Thats really something special,” says Leonard Levin, a visual neuroscientist at McGill University. The experiments suggest how the famous and well-studied reprogramming factors restore cells. But big questions remain, he says: How do these factors cause methyl groups to be added or removed? How does that process help retinal ganglion cells?

Sinclair’s team also tested the approach in mice with a condition meant to mimic glaucoma, a leading cause of age-related blindness in humans. In glaucoma, the optic nerve gets damaged, often by a buildup of pressure in the eye. Sinclair and his colleagues injected tiny beads into the animals’ eyes that prevented normal drainage and increased pressure, which damaged retinal ganglion cells.

Four weeks later, the animals’ visual acuity had declined by about 25%, as measured by a vision test in which mice move their heads to track the movement of vertical bars displayed on computer monitors. But after the genetic treatment, the animals gained back roughly half of their lost acuity—the first demonstration of restored vision in mice after this glaucomalike injury.

Still, the improvement in acuity was small, Levin notes. And, he says, the treated mice were in a relatively early stage of damage, not the state of near or total blindness that people experience when glaucoma goes untreated for years. So it’s too early to say whether this approach could benefit people who have lost much of their vision. Levin adds that there are already “very good treatments” for early-stage glaucoma to prevent vision loss with medicated eye drops or surgery to lower eye pressure.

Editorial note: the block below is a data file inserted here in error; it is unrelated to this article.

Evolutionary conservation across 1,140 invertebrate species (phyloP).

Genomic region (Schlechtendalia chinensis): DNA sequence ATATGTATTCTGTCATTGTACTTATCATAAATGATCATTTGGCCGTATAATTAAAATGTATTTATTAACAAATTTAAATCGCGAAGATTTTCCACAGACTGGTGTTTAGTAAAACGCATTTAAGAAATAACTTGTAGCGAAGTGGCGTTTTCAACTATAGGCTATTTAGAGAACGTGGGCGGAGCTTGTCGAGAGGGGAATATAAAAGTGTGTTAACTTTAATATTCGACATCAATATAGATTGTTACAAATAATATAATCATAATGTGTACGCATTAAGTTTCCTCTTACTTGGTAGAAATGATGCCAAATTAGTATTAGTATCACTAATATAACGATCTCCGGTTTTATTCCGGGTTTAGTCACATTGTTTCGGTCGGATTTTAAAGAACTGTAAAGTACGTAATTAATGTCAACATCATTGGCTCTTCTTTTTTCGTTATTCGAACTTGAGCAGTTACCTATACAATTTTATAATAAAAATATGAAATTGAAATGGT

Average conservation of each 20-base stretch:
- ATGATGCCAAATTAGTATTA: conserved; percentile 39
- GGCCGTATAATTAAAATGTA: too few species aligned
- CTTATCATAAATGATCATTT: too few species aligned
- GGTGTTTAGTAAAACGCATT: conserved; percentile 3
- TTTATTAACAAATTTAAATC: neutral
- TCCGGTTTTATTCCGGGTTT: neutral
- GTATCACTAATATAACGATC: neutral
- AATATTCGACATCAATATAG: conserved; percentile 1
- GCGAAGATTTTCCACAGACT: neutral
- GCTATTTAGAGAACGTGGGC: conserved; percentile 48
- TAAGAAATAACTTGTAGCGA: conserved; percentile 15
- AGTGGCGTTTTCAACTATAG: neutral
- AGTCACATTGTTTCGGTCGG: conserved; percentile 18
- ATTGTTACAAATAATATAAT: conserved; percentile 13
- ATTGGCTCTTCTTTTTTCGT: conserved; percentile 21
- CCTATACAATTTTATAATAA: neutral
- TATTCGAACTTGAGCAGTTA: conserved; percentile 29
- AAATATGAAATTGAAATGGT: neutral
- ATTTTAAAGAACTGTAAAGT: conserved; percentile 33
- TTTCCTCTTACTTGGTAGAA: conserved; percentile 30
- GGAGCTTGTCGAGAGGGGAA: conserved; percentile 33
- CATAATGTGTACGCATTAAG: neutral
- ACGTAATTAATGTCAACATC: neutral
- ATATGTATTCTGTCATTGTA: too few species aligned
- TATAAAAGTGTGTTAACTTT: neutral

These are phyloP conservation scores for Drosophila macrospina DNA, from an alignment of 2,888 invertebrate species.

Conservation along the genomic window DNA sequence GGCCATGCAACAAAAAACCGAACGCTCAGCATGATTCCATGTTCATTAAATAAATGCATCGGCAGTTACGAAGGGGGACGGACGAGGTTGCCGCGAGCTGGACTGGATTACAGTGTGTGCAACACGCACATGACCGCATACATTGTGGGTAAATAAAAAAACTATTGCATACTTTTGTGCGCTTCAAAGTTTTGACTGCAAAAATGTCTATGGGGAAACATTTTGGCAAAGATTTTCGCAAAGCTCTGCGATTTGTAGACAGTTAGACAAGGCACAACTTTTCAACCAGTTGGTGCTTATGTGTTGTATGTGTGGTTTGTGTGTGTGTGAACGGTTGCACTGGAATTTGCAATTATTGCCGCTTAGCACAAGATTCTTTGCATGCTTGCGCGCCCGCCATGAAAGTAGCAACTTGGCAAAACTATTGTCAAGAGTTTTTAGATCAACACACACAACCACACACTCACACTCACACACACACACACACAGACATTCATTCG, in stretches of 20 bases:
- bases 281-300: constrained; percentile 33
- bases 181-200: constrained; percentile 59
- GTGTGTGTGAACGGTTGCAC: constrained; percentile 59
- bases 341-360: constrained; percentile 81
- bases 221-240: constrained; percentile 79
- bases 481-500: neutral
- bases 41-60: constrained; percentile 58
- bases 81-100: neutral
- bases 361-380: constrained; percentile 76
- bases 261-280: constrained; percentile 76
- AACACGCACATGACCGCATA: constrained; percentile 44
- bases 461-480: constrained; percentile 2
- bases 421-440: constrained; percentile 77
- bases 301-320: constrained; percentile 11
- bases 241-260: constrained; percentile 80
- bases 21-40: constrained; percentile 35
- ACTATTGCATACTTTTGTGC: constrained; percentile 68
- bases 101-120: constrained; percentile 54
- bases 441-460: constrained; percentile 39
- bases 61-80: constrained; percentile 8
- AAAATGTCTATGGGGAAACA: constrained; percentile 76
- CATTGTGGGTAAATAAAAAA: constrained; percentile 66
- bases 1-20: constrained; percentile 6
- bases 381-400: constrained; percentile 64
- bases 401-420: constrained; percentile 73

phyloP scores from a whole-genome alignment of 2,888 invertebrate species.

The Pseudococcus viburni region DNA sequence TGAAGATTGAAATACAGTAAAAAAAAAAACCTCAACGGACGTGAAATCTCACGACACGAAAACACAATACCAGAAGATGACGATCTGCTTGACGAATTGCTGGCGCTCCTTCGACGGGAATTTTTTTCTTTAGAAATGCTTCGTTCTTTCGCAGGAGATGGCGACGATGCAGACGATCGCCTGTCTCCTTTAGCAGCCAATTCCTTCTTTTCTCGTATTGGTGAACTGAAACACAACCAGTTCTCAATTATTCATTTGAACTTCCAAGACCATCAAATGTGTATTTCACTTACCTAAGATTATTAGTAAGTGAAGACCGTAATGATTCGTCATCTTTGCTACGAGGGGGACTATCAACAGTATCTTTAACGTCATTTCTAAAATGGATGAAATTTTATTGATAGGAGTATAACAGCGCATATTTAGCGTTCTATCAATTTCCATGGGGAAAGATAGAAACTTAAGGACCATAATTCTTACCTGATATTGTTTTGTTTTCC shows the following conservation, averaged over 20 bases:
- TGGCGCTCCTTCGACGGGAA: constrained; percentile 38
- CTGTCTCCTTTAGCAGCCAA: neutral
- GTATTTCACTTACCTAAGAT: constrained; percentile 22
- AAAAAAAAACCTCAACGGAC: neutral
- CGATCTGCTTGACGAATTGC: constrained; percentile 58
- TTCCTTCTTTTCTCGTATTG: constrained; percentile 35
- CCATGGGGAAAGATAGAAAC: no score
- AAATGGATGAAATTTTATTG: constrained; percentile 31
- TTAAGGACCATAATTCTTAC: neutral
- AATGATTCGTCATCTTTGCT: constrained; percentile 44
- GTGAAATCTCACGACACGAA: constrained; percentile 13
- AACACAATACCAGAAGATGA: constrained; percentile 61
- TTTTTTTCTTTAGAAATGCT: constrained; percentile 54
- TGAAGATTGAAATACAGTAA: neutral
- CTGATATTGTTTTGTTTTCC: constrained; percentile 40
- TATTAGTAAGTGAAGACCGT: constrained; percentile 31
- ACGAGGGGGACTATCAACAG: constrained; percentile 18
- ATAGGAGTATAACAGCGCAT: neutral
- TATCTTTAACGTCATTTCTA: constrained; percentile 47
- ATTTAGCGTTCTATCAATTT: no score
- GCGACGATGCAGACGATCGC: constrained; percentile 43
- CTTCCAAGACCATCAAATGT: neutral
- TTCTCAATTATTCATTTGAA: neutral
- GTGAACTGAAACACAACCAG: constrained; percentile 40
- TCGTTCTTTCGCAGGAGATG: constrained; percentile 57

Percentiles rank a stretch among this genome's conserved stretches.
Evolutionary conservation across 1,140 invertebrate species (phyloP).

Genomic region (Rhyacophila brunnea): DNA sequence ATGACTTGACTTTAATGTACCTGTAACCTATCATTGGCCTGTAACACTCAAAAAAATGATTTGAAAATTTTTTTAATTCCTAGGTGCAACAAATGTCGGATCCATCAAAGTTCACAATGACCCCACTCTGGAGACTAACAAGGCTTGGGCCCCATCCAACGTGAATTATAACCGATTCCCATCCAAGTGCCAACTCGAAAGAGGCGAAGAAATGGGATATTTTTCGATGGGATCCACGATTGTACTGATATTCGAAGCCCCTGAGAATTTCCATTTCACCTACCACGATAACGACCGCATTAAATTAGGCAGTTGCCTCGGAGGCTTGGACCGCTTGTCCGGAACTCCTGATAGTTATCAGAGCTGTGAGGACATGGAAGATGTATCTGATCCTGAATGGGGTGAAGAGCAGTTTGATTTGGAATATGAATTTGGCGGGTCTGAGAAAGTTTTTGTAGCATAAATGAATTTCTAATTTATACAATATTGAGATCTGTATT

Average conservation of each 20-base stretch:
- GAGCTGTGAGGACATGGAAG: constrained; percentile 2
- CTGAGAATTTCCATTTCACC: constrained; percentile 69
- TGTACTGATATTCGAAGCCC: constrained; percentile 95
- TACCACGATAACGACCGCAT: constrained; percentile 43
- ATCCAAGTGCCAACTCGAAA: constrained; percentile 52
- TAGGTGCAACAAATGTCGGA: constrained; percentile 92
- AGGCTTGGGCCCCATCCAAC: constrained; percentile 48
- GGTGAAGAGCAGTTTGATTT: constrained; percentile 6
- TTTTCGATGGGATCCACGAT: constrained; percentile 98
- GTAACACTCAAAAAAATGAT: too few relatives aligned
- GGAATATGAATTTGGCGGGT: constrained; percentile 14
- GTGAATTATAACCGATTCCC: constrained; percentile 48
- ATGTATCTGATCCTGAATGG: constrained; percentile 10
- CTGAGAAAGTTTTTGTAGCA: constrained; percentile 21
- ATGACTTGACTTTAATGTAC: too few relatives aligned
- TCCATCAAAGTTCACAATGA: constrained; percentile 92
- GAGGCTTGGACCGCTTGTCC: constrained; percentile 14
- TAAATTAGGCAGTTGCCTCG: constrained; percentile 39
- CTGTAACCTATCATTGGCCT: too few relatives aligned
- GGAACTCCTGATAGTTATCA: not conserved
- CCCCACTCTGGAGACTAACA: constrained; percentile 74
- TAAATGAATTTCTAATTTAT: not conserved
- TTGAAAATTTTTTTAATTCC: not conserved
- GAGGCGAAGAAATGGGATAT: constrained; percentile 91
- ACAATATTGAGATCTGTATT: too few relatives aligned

In a final set of experiments, Sinclair and colleagues injected the reprogramming-factor genes into the eyes of 1-year-old healthy mice, roughly the mouse equivalent of middle-age. By this stage, the animals had visual acuity scores about 15% lower than their 5-month-old counterparts. Four weeks after treatment, older mice had similar acuity scores to younger ones. In their cells, the researchers saw patterns of DNA methylation and gene expression resembling those of younger animals.

In the three sets of experiments, Sinclair says, the cells seemed to respond to the reprogramming factors by fine-tuning their gene expression to match a youthful state. He sees that behavior as a hint that cells keep a record of their epigenetic past, even though it’s not clear how that record is stored. A company Sinclair cofounded, Life Biosciences, is developing treatments for diseases associated with aging, including glaucoma, and he says he’s now planning to test the safety of this gene therapy approach in larger animals.

Yun says that as a strategy for reversing aging or treating disease, resetting the epigenome is a very difficult one.” Reprogramming cells to an earlier state carries a risk of prompting uncontrolled growth and cancer. Future studies should test how the three factors affect other types of cells and tissues and confirm that reprogrammed cells maintain their youthful state long-term, she says. “There are a lot of roads to be traveled.”